The largest component of the Hiawatha traffic signal timing project that began in early October was completed yesterday when crews installed the final traffic signal controller at the 26th Street intersection. All seven traffic signal controllers from 50th Street East to 26th Street East along Hiawatha Avenue have now been replaced, dramatically reducing wait time for motorists, cyclists, and pedestrians.
Image courtesy of the City of Minneapolis.
The updated traffic signal controllers take advantage of advancements in technology and are specifically designed to operate in conjunction with a light rail system. “The equipment didn’t exist when the project started in 2004,” said Allan Klugman, senior professional engineer at the City of Minneapolis Department of Public Works. “This new system will be able to determine who has been waiting the longest and will serve those people first, reducing the long back-ups and wait times.”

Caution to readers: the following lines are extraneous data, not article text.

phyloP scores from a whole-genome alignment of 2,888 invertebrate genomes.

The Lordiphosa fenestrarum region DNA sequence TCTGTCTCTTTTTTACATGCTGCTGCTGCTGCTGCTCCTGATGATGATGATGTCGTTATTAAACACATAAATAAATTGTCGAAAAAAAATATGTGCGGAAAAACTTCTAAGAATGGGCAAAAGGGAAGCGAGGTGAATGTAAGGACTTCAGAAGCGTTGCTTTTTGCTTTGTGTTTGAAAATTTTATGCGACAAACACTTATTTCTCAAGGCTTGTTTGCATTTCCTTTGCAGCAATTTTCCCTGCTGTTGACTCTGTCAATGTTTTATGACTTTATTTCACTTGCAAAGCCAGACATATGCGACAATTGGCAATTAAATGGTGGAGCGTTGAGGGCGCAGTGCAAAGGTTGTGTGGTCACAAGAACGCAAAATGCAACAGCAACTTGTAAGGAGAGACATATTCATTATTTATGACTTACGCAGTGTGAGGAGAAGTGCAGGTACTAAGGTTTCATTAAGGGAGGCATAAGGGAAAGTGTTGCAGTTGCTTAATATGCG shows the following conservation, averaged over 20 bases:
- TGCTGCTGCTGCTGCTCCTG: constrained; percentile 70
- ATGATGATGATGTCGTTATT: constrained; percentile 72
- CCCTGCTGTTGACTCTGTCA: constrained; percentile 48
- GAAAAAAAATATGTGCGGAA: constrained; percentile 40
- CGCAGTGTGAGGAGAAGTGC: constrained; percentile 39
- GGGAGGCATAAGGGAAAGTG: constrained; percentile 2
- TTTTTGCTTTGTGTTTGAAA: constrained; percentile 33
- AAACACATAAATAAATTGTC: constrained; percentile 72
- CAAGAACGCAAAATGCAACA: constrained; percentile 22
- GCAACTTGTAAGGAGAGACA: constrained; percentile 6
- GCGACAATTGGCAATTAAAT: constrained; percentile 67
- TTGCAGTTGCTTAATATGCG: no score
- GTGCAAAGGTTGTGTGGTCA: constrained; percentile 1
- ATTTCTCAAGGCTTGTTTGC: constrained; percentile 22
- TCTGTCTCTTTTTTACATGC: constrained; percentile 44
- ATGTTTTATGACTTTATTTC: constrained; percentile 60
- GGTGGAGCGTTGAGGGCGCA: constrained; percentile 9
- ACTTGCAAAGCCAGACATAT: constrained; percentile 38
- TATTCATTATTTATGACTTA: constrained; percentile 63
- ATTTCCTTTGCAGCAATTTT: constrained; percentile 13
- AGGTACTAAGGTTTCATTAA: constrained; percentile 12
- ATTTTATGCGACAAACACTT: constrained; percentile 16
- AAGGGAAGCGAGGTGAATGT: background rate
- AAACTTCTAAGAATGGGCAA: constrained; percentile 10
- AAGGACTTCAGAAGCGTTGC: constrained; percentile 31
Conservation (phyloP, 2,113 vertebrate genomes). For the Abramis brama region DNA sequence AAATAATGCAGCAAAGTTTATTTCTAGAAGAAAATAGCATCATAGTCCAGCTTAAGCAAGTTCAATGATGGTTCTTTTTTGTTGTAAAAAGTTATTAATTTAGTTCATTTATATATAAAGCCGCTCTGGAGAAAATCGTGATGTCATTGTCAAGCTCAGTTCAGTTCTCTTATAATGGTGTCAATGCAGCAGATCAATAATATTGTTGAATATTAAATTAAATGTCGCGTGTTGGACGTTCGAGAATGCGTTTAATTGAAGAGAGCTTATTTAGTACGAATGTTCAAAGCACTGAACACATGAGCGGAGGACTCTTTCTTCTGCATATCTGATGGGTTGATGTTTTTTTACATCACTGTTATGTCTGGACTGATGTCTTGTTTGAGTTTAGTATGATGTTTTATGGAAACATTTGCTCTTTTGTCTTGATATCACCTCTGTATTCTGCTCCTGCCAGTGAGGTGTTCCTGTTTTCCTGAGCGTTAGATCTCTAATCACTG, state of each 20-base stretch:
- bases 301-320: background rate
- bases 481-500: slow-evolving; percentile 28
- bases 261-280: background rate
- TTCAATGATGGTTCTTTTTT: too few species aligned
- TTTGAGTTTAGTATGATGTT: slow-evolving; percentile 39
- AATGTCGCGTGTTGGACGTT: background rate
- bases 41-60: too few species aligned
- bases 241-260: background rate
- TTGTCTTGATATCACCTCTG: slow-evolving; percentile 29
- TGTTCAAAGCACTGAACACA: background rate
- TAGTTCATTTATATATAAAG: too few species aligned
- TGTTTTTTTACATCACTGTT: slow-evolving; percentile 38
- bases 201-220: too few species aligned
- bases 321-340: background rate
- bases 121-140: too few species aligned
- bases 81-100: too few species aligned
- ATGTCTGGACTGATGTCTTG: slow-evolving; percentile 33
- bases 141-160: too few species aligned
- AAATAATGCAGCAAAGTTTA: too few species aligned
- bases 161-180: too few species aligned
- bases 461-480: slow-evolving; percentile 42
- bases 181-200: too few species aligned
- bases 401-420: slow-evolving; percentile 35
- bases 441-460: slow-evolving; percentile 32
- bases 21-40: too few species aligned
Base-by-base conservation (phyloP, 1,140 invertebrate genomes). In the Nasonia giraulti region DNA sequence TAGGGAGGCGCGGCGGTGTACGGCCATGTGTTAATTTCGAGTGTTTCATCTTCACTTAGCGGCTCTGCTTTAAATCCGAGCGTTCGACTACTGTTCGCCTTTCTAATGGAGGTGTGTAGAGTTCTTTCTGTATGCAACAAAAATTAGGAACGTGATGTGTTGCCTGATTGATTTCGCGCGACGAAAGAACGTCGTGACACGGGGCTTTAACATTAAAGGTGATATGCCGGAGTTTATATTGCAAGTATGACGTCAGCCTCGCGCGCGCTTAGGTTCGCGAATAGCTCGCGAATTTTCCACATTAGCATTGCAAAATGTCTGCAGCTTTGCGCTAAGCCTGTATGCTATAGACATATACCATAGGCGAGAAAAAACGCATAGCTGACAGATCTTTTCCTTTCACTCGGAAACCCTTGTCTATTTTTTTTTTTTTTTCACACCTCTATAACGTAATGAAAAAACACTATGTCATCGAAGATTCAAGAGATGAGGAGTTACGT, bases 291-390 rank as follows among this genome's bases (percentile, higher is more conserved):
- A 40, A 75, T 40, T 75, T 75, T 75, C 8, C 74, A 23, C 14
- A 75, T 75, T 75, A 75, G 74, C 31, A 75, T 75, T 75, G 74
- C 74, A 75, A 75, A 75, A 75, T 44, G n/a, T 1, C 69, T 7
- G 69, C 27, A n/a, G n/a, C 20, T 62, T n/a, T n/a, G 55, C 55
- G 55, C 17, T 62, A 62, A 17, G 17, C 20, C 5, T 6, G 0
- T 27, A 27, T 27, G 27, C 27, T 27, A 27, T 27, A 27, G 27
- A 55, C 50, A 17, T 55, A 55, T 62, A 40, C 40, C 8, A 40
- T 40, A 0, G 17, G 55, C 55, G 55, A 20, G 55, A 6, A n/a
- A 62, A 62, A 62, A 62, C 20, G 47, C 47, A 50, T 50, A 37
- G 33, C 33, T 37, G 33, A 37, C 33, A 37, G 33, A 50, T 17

Another feature the system offers is the ability to skip lights if there is no traffic waiting and move on to the next lane of cars. Councilperson Sandra Colvin Roy explained to Minnesota Public Radio, “If [vehicles are at the intersection] at 10 o’clock at night and we don’t have rush hour traffic going down the highway, the controller will also know how many cars are sitting at any particular direction.”
Previously when a train would pass by, the traffic lights would restart at the beginning of the traffic cycle instead of resuming the cycle. If there were several trains in a row, the issue was compounded, causing long back-ups and wait times for some lanes of traffic.
The $1.1 million project is on budget according to Klugman, and the city expects the controllers to last for decades.